Rob Oller | Fast and not so furious: Ohio State sprinters feel blessed to be Tokyo-bound
Ohio Stadium was all field and no track when the Horseshoe opened in 1922. Football was king. It took another year for the university to construct a cinder oval around the grassy rectangle.
But then things reversed. The field with a track became better known, if only briefly, for track and field. First came George Simpson, the Ohio State sprinter from Columbus East who was the “world’s fastest human” in 1929. Then Jesse Owens set three world records and tied a fourth at the 1935 Big Ten meet in Ann Arbor, followed by him winning four gold medals at the 1936 Berlin Olympics.
Suddenly, running fast became bigger news than running behind left tackle. Banner headlines eventually returned to Buckeyes football — and the all-weather track was removed in 1998 — but Ohio State sprinters continued to excel through the decades. And still do.
Ohio State senior Anavia Battle will represent the United States in the 200 meters at the 2021 Tokyo Olympics, while graduate student Eric Harrison Jr will represent Trinidad and Tobago in the 4 x 100 relay. The duo will be joined in Tokyo by two other former Buckeyes sprinters: Christina Clemons (100 hurdles, United States) and Maggie Barrie (400 meters, Sierra Leone).
Battle qualified for Tokyo during June’s Olympic Trials in Eugene, Oregon, where she placed third in 21.95 seconds, the first time in history a women’s collegiate runner had broken 22.0.
Harrison, who graduated in May but has another year of eligibility because of COVID-19, missed the Trinidad and Tobago Olympic trials due to illness, but made the 4 x 100 relay team based on his previous best of 10.16 in the 100.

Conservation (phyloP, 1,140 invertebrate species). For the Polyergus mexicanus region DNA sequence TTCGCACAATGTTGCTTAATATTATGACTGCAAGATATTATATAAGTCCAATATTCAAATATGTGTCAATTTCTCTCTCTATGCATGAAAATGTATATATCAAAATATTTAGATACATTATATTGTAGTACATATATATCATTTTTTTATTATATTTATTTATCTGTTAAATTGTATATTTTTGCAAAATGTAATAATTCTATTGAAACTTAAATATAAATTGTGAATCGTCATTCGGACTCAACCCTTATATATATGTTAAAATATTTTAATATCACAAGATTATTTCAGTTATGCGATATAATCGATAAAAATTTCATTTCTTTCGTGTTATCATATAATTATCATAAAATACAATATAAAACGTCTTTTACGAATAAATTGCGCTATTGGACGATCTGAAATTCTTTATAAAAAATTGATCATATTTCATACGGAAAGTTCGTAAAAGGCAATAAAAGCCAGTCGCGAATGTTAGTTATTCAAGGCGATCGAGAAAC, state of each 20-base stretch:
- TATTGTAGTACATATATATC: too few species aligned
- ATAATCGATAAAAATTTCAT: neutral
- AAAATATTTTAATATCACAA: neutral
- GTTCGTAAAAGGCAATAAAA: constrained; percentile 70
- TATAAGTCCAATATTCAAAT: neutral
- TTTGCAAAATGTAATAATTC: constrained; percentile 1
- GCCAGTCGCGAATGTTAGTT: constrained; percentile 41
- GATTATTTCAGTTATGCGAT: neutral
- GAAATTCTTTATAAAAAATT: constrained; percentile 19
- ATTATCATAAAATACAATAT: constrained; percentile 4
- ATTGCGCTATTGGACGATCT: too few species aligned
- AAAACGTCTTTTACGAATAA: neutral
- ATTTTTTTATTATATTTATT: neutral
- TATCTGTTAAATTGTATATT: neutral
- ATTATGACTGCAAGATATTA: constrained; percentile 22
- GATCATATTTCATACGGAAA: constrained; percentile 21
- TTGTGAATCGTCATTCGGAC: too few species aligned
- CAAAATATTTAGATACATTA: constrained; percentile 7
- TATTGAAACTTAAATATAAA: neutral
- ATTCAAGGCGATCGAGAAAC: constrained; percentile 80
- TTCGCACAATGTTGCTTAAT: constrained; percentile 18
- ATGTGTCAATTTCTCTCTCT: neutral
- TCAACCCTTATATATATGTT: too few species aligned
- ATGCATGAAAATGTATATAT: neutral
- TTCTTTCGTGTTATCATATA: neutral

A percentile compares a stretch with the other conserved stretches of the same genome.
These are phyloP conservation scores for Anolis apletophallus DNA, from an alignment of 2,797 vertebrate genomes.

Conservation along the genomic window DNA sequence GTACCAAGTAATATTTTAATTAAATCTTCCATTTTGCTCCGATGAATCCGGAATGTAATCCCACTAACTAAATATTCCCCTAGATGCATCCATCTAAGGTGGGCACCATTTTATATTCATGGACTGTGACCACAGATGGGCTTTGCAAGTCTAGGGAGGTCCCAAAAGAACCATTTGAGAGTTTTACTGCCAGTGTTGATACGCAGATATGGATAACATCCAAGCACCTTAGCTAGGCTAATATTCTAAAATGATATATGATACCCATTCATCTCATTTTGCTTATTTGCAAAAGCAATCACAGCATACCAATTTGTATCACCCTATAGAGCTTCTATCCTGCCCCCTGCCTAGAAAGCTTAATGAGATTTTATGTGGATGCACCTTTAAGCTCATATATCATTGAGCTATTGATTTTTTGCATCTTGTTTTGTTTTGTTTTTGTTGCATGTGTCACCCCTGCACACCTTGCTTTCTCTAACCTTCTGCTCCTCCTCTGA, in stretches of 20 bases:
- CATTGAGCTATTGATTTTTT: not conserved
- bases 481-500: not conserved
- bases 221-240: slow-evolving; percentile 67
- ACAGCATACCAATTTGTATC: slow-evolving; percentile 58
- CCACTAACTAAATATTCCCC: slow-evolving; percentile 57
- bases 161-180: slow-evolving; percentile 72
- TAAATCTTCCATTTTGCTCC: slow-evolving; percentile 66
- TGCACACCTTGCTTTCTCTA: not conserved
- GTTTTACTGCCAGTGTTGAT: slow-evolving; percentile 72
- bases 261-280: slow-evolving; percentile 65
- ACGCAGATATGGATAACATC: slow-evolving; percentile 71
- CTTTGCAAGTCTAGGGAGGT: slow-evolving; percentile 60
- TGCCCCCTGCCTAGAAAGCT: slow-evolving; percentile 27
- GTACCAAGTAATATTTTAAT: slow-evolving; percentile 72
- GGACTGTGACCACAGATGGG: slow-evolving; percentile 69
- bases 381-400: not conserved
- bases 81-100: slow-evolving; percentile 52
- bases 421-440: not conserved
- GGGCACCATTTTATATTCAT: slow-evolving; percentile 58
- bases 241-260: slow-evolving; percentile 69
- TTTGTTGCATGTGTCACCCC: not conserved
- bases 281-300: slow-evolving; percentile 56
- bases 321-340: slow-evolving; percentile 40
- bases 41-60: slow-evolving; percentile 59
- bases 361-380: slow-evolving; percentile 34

Battle hopes the success of Ohio State’s sprinters, as well as Adelaide Aquilla making it to Tokyo in the shot put, brings more national attention to Buckeyes track and field.
“We have a lot of talent on the team that goes unnoticed, and this will shed some light on it and have people look more at the program,” she said.
They’ll need to look even closer to see Battle, who is thin as a finish line.
“When I first came into Ohio State I was like 113 pounds,” said the 22-year-old, who has ballooned — ahem — into the low 120s. “It’s funny, when people see me eat it’s like, ‘Where’s all that food going?’ I have a saying that whatever my body craves is what my body needs, and sometimes that gets me in trouble.”
As an incoming freshman from metro Detroit, Battle’s body mass index was considered obese compared to her strength, which ranked somewhere between zero and none.
“In high school I couldn’t even squat the bar,” she said, managing to laugh at her weakness, which has improved considerably in college.
Battle’s mental fragility may have been even more detrimental to performance than her lack of strength. Unlike many sprinters who hide insecurity behind false bravado, she openly struggled with self-doubt and worry.
It’s taken four years of smart coaching and compassionate counseling, not to mention peppermint oil and deep-breathing exercises, but finally she enters the track knowing she can stride with the best.
“I’m more comfortable than I’ve ever been around them,” she said of competing against world-class athletes. “I think, 'You belong. I am one of these people.' And some who are watching me warm up, they’re scared of me. I used to be that person.”
Harrison knows he belongs, too. It’s just not always clear where. The sprinter from Washington, D.C., competed for the U.S. in the world junior championships in Finland in 2018, but also always wanted to compete in the red and black of Trinidad and Tobago to honor family heritage. The 22-year-old holds dual citizenship, his mother having been born in the Caribbean nation.
“I got to experience having USA on my back as a freshman, and after that I told my family I wanted to make the switch,” he said. “My great grandmother came over first. She’s the reason we’re here today.”
Harrison is immersed in the Trinidad and Tobago culture, most noticeably at the dinner table, where his mother provides a steady diet of curry shrimp, stewed chicken and pepper mangos. High on his bucket list is experiencing Carnival in his adopted country.
But first, there is Tokyo to experience.
“I don’t want to get there and get too focused to the point where I don’t enjoy the Olympics in Tokyo,” he said. “Athletes often get caught up in their head space, to where they completely miss the experience.”
It goes by fast. Sprinters, of all people, should know that.